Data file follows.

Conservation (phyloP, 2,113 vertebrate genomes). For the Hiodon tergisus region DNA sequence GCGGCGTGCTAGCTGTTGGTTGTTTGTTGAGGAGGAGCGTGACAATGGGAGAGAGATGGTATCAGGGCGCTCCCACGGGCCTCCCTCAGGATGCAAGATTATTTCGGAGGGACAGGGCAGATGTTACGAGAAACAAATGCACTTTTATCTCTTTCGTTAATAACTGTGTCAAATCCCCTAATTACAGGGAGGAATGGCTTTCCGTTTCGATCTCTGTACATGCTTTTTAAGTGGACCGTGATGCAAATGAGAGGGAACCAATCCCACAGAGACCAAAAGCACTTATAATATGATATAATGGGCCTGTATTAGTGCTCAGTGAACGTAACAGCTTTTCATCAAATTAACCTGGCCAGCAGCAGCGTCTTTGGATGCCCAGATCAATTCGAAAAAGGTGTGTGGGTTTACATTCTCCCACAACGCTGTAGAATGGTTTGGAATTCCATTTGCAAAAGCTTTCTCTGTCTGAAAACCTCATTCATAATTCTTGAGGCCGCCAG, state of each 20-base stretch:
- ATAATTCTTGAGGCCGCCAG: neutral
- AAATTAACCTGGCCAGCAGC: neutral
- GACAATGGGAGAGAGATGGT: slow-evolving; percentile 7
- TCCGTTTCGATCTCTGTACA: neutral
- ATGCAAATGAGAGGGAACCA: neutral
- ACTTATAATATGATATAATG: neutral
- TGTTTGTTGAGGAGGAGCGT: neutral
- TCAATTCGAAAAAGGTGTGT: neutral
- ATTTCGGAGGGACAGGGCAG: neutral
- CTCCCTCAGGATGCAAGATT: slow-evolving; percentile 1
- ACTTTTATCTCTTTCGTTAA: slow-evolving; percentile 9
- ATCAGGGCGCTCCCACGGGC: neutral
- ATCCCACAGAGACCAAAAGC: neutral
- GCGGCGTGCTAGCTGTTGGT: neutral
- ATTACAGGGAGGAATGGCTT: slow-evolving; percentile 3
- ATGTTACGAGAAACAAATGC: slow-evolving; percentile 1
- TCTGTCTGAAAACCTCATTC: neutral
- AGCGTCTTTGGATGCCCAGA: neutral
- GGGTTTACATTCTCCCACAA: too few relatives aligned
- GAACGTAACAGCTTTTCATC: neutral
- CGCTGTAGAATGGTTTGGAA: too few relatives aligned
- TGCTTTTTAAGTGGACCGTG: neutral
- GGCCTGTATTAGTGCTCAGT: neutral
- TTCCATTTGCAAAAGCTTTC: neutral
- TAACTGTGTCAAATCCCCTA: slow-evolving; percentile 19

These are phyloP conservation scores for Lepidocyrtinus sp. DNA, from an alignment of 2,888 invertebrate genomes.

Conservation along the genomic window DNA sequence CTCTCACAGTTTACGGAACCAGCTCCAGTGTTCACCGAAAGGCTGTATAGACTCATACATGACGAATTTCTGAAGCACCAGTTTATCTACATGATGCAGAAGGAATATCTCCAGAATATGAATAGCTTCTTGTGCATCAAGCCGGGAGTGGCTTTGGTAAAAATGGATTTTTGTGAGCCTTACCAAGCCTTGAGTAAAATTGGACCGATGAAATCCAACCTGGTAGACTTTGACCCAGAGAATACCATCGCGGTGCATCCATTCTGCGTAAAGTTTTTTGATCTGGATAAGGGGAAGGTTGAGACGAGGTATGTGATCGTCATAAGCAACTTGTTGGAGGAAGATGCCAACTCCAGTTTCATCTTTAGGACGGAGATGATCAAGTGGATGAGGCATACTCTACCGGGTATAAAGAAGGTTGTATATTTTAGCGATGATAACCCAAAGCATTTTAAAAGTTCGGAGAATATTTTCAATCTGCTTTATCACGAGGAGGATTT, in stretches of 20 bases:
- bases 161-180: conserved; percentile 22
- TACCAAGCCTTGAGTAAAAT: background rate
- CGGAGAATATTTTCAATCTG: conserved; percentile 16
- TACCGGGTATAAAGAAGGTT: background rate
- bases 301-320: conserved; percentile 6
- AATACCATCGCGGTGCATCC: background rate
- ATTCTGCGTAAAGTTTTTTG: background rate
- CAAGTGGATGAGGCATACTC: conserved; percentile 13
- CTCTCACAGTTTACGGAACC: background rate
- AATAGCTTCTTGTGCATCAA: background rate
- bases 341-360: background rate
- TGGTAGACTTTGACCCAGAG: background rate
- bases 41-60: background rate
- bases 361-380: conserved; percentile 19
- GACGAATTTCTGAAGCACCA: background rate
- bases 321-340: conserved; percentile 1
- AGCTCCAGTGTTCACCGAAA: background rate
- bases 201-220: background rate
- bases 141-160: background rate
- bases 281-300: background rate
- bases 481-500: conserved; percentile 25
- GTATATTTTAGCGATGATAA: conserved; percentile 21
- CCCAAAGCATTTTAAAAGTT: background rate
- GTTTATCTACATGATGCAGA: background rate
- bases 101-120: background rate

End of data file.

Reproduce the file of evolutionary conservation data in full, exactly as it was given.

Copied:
Conservation (phyloP, 2,113 vertebrate genomes). For the Hiodon tergisus region DNA sequence GCGGCGTGCTAGCTGTTGGTTGTTTGTTGAGGAGGAGCGTGACAATGGGAGAGAGATGGTATCAGGGCGCTCCCACGGGCCTCCCTCAGGATGCAAGATTATTTCGGAGGGACAGGGCAGATGTTACGAGAAACAAATGCACTTTTATCTCTTTCGTTAATAACTGTGTCAAATCCCCTAATTACAGGGAGGAATGGCTTTCCGTTTCGATCTCTGTACATGCTTTTTAAGTGGACCGTGATGCAAATGAGAGGGAACCAATCCCACAGAGACCAAAAGCACTTATAATATGATATAATGGGCCTGTATTAGTGCTCAGTGAACGTAACAGCTTTTCATCAAATTAACCTGGCCAGCAGCAGCGTCTTTGGATGCCCAGATCAATTCGAAAAAGGTGTGTGGGTTTACATTCTCCCACAACGCTGTAGAATGGTTTGGAATTCCATTTGCAAAAGCTTTCTCTGTCTGAAAACCTCATTCATAATTCTTGAGGCCGCCAG, state of each 20-base stretch:
- ATAATTCTTGAGGCCGCCAG: neutral
- AAATTAACCTGGCCAGCAGC: neutral
- GACAATGGGAGAGAGATGGT: slow-evolving; percentile 7
- TCCGTTTCGATCTCTGTACA: neutral
- ATGCAAATGAGAGGGAACCA: neutral
- ACTTATAATATGATATAATG: neutral
- TGTTTGTTGAGGAGGAGCGT: neutral
- TCAATTCGAAAAAGGTGTGT: neutral
- ATTTCGGAGGGACAGGGCAG: neutral
- CTCCCTCAGGATGCAAGATT: slow-evolving; percentile 1
- ACTTTTATCTCTTTCGTTAA: slow-evolving; percentile 9
- ATCAGGGCGCTCCCACGGGC: neutral
- ATCCCACAGAGACCAAAAGC: neutral
- GCGGCGTGCTAGCTGTTGGT: neutral
- ATTACAGGGAGGAATGGCTT: slow-evolving; percentile 3
- ATGTTACGAGAAACAAATGC: slow-evolving; percentile 1
- TCTGTCTGAAAACCTCATTC: neutral
- AGCGTCTTTGGATGCCCAGA: neutral
- GGGTTTACATTCTCCCACAA: too few relatives aligned
- GAACGTAACAGCTTTTCATC: neutral
- CGCTGTAGAATGGTTTGGAA: too few relatives aligned
- TGCTTTTTAAGTGGACCGTG: neutral
- GGCCTGTATTAGTGCTCAGT: neutral
- TTCCATTTGCAAAAGCTTTC: neutral
- TAACTGTGTCAAATCCCCTA: slow-evolving; percentile 19

These are phyloP conservation scores for Lepidocyrtinus sp. DNA, from an alignment of 2,888 invertebrate genomes.

Conservation along the genomic window DNA sequence CTCTCACAGTTTACGGAACCAGCTCCAGTGTTCACCGAAAGGCTGTATAGACTCATACATGACGAATTTCTGAAGCACCAGTTTATCTACATGATGCAGAAGGAATATCTCCAGAATATGAATAGCTTCTTGTGCATCAAGCCGGGAGTGGCTTTGGTAAAAATGGATTTTTGTGAGCCTTACCAAGCCTTGAGTAAAATTGGACCGATGAAATCCAACCTGGTAGACTTTGACCCAGAGAATACCATCGCGGTGCATCCATTCTGCGTAAAGTTTTTTGATCTGGATAAGGGGAAGGTTGAGACGAGGTATGTGATCGTCATAAGCAACTTGTTGGAGGAAGATGCCAACTCCAGTTTCATCTTTAGGACGGAGATGATCAAGTGGATGAGGCATACTCTACCGGGTATAAAGAAGGTTGTATATTTTAGCGATGATAACCCAAAGCATTTTAAAAGTTCGGAGAATATTTTCAATCTGCTTTATCACGAGGAGGATTT, in stretches of 20 bases:
- bases 161-180: conserved; percentile 22
- TACCAAGCCTTGAGTAAAAT: background rate
- CGGAGAATATTTTCAATCTG: conserved; percentile 16
- TACCGGGTATAAAGAAGGTT: background rate
- bases 301-320: conserved; percentile 6
- AATACCATCGCGGTGCATCC: background rate
- ATTCTGCGTAAAGTTTTTTG: background rate
- CAAGTGGATGAGGCATACTC: conserved; percentile 13
- CTCTCACAGTTTACGGAACC: background rate
- AATAGCTTCTTGTGCATCAA: background rate
- bases 341-360: background rate
- TGGTAGACTTTGACCCAGAG: background rate
- bases 41-60: background rate
- bases 361-380: conserved; percentile 19
- GACGAATTTCTGAAGCACCA: background rate
- bases 321-340: conserved; percentile 1
- AGCTCCAGTGTTCACCGAAA: background rate
- bases 201-220: background rate
- bases 141-160: background rate
- bases 281-300: background rate
- bases 481-500: conserved; percentile 25
- GTATATTTTAGCGATGATAA: conserved; percentile 21
- CCCAAAGCATTTTAAAAGTT: background rate
- GTTTATCTACATGATGCAGA: background rate
- bases 101-120: background rate